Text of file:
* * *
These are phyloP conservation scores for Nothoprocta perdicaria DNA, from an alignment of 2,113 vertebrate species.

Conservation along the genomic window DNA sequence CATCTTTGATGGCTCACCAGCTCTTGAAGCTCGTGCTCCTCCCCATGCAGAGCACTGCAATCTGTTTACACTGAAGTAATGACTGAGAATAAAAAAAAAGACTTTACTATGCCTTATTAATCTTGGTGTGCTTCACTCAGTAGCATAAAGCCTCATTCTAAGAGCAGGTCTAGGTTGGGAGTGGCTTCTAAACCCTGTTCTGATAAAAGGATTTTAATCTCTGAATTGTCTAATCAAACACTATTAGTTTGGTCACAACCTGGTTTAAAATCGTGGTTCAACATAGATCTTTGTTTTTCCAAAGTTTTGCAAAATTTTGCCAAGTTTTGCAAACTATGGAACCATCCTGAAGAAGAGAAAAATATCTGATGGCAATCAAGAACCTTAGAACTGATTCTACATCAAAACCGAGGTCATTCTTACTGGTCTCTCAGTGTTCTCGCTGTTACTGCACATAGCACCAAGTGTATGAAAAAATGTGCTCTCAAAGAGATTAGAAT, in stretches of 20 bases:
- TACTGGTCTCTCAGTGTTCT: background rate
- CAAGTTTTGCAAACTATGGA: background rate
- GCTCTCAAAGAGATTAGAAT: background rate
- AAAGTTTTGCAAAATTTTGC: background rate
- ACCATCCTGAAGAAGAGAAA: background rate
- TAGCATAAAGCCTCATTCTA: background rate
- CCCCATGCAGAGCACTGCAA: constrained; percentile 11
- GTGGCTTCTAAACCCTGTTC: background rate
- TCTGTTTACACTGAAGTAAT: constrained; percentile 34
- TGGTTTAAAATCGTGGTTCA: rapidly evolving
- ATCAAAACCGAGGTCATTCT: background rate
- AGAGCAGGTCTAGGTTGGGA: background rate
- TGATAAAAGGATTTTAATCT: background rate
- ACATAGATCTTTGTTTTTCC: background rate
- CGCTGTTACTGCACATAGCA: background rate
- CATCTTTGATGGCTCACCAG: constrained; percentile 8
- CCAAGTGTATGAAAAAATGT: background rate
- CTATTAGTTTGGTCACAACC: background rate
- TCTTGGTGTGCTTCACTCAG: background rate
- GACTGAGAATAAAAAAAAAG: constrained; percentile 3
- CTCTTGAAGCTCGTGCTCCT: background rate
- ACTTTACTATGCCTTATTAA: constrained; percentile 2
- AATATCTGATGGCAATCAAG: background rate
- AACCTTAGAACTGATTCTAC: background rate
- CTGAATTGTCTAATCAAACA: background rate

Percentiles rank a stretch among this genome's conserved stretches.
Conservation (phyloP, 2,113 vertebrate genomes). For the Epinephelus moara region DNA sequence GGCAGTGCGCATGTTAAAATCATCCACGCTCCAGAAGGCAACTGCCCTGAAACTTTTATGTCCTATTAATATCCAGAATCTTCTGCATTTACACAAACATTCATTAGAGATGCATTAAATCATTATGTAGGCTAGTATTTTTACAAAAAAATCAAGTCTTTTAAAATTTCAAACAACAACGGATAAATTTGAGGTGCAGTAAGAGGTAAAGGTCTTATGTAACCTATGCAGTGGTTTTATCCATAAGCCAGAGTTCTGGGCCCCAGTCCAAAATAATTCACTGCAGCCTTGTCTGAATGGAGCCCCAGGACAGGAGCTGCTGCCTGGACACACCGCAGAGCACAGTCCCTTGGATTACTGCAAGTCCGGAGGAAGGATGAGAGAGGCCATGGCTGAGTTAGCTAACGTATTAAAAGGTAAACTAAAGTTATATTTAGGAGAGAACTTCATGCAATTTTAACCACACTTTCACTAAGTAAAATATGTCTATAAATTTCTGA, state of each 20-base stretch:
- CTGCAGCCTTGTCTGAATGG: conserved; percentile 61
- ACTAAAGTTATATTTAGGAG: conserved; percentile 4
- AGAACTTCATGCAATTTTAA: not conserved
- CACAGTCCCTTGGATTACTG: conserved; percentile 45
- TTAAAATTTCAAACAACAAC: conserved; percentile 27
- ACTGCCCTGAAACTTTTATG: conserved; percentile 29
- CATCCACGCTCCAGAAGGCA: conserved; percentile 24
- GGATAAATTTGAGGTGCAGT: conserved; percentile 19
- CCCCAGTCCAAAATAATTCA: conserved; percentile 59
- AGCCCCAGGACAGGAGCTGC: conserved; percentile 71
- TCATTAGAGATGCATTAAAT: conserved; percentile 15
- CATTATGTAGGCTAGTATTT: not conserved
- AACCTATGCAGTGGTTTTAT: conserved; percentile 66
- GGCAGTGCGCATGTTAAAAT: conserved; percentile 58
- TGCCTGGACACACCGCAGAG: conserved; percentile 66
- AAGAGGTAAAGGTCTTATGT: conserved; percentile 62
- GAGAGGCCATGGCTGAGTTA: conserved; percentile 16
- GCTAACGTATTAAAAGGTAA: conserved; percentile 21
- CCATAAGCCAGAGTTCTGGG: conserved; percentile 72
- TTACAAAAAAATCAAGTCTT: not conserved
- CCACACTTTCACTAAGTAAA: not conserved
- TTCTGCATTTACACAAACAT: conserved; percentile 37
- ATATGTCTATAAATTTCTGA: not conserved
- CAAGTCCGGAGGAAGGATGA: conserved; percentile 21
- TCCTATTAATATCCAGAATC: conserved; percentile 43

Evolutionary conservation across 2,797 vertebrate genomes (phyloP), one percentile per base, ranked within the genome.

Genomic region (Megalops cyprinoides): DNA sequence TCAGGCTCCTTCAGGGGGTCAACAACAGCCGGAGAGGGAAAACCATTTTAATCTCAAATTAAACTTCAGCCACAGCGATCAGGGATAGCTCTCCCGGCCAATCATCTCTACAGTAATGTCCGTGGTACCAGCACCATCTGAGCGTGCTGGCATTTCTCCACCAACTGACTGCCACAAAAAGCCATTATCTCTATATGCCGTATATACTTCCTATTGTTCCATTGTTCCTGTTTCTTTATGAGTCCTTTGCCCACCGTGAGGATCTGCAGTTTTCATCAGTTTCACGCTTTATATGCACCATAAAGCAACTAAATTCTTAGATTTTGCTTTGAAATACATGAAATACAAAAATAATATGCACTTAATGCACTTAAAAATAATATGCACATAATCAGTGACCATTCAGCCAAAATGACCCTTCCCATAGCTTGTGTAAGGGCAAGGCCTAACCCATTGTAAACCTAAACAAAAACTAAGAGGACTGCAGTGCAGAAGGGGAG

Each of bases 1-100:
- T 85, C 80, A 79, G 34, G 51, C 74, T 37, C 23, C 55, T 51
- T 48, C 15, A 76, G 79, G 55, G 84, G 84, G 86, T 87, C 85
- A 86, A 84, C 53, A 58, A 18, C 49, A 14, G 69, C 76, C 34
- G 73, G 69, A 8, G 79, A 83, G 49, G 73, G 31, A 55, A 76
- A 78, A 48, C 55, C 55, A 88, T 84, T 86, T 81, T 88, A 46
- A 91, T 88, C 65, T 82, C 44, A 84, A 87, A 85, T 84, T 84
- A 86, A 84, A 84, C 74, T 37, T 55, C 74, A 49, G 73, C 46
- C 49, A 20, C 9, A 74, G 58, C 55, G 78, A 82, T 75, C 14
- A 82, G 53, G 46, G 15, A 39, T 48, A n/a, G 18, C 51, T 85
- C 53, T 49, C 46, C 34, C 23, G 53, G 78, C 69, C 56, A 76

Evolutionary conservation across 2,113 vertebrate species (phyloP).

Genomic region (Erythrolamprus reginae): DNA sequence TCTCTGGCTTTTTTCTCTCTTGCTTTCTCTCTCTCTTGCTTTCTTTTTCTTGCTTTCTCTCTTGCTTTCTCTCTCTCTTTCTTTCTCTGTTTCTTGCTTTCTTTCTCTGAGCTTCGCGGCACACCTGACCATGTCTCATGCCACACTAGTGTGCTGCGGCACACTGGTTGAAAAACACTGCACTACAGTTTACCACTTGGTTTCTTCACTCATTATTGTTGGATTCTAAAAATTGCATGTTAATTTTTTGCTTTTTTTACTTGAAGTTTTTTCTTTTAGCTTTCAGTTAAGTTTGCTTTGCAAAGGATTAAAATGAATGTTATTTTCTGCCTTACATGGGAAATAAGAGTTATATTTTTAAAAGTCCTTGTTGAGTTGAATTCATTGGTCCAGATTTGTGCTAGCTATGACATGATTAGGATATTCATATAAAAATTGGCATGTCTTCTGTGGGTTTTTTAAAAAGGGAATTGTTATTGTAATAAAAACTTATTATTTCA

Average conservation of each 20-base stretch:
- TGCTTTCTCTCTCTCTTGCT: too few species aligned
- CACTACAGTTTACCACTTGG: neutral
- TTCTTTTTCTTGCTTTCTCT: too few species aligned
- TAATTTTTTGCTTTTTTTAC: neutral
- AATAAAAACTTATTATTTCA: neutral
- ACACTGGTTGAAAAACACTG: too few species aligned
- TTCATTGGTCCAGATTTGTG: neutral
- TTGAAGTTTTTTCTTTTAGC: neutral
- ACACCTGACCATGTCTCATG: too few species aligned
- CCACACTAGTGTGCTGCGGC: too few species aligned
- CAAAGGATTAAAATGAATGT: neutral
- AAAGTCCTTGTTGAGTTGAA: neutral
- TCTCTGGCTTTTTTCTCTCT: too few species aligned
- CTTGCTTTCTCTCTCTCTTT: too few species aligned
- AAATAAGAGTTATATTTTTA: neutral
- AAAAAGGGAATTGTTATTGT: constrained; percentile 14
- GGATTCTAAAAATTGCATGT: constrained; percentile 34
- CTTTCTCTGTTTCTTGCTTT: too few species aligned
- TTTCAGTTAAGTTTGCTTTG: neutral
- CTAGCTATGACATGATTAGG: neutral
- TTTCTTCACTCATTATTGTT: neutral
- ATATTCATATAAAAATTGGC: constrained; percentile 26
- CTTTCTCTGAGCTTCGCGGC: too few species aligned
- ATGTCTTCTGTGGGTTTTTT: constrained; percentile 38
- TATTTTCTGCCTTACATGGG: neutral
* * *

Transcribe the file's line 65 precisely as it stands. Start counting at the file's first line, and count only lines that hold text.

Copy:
- C 49, A 20, C 9, A 74, G 58, C 55, G 78, A 82, T 75, C 14